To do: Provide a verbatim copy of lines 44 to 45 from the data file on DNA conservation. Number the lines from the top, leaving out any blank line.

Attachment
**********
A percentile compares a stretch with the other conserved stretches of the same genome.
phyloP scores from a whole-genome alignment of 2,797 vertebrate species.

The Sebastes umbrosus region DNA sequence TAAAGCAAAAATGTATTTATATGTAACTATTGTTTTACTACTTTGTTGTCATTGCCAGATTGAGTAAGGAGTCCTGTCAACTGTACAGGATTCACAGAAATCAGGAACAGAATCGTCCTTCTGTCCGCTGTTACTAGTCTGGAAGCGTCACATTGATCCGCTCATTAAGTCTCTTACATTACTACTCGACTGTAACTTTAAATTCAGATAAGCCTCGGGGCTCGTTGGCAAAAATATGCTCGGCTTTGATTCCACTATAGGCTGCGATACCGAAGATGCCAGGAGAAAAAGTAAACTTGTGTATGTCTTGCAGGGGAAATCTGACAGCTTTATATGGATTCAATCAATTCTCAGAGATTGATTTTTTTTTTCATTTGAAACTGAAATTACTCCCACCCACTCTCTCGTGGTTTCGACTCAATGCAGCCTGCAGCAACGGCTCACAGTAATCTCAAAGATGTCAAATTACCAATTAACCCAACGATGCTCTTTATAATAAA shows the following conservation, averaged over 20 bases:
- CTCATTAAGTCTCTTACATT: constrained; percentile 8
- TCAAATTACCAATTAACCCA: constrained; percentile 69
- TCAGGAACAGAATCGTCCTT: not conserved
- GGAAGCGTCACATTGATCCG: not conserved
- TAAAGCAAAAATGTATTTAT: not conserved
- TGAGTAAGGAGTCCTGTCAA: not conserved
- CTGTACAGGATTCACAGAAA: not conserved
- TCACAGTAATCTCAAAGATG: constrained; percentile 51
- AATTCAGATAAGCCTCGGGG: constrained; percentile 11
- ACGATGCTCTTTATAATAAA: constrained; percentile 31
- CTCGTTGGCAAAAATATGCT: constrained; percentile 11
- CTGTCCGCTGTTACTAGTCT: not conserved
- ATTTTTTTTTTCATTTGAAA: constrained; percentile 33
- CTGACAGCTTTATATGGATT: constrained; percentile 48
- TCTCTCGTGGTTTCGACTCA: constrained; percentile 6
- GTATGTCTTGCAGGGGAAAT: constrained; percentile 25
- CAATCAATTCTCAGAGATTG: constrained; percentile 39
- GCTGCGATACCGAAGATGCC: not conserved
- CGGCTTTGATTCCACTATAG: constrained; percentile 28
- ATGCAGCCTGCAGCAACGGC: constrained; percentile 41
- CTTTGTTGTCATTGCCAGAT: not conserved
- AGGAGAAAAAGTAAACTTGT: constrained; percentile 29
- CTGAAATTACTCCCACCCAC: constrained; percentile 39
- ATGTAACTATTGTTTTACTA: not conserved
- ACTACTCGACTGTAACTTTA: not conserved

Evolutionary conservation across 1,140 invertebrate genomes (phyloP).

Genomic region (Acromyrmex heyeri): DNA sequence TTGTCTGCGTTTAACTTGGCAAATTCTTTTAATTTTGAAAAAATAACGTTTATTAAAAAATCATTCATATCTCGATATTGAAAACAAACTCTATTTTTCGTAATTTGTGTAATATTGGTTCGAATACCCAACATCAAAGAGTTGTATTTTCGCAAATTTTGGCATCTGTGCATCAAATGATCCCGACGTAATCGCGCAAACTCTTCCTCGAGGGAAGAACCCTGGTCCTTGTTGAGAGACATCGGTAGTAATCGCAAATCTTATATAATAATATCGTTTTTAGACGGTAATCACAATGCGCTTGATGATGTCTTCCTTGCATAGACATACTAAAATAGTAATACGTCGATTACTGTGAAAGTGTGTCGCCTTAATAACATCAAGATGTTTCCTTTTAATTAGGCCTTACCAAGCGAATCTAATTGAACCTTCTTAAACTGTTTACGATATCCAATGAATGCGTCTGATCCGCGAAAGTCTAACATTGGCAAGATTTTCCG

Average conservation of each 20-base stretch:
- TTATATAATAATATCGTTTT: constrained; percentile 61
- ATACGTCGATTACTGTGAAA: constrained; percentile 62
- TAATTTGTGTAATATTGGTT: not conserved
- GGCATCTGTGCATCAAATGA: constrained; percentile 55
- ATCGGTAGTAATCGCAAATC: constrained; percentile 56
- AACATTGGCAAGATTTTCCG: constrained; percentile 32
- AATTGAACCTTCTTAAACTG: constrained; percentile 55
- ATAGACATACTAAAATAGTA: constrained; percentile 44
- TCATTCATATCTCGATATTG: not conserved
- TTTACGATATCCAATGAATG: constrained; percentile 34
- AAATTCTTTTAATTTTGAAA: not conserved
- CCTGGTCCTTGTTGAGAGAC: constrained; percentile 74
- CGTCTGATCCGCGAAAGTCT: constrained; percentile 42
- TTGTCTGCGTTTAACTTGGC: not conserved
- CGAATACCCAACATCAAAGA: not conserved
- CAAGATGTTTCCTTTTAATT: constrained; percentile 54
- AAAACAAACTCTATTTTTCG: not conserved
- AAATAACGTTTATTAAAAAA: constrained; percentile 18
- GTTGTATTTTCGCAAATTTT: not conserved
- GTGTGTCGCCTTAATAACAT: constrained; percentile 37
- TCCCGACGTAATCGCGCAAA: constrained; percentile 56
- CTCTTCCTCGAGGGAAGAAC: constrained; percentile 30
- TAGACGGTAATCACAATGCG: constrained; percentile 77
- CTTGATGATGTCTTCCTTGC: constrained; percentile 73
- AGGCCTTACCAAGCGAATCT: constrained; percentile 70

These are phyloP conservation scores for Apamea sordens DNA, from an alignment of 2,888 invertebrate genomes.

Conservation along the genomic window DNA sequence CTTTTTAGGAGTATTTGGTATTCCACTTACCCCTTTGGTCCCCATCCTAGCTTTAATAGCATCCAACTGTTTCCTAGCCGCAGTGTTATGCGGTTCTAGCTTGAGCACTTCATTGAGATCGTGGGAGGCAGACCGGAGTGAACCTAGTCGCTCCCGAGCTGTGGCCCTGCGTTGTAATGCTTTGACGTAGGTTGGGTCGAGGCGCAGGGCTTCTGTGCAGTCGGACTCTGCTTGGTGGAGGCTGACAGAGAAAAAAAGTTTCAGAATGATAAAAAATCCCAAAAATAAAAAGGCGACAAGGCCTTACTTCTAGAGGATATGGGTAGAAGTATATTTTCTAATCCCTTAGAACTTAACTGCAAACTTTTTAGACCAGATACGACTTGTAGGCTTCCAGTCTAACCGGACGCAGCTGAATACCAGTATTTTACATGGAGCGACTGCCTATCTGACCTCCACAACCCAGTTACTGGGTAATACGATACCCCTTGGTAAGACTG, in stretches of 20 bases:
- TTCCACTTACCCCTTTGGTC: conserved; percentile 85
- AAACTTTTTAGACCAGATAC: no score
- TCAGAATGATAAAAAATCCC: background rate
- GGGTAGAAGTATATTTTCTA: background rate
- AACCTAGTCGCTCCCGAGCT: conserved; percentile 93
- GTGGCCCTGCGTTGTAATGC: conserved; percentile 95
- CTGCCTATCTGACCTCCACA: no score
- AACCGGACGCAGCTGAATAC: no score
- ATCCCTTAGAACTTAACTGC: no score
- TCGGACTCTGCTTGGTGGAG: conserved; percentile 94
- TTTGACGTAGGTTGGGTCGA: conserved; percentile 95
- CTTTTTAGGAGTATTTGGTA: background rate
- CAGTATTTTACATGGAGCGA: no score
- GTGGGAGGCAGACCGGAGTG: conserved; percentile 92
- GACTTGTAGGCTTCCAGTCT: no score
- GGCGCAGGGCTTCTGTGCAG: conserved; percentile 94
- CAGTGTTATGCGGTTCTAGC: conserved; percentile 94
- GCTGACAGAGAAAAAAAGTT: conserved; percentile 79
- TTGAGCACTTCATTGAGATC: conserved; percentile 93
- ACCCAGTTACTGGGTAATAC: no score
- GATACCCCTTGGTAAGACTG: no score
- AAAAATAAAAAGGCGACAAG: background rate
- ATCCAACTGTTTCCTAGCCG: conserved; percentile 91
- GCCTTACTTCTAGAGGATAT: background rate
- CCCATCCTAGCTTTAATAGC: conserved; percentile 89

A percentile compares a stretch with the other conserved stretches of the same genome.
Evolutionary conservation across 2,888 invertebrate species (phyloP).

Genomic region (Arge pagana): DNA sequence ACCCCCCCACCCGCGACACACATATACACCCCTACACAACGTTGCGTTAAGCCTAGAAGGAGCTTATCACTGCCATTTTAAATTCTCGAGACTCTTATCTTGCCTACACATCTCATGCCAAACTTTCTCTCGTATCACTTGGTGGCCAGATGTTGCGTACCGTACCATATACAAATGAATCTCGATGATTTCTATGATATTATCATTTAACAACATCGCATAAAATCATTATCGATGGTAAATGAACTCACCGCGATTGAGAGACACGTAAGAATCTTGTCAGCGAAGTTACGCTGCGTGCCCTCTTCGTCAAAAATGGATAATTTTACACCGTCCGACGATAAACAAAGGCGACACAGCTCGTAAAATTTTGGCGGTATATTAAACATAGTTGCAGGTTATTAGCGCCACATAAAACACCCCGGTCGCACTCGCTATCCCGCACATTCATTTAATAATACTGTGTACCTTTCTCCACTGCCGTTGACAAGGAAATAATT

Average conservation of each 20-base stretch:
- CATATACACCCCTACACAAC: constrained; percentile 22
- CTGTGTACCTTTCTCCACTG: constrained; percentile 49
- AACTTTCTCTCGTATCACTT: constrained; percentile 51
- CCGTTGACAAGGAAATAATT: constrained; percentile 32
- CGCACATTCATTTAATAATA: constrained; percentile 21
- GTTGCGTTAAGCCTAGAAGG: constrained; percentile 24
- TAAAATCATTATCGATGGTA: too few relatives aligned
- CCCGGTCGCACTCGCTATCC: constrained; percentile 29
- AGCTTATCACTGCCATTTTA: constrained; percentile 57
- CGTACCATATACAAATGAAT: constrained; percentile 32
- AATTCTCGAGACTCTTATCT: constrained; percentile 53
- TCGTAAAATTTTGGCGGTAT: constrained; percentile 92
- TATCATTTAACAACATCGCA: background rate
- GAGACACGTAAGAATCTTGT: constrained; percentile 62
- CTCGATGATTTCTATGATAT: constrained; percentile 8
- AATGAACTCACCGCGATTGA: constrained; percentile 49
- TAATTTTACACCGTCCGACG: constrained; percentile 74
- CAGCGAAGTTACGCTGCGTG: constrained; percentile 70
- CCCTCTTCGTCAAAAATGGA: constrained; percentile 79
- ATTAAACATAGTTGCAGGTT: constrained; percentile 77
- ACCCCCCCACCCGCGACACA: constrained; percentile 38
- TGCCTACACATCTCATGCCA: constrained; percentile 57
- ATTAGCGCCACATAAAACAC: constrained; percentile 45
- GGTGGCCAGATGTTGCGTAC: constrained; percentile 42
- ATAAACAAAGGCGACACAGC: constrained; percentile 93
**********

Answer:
- CGTCTGATCCGCGAAAGTCT: constrained; percentile 42
- TTGTCTGCGTTTAACTTGGC: not conserved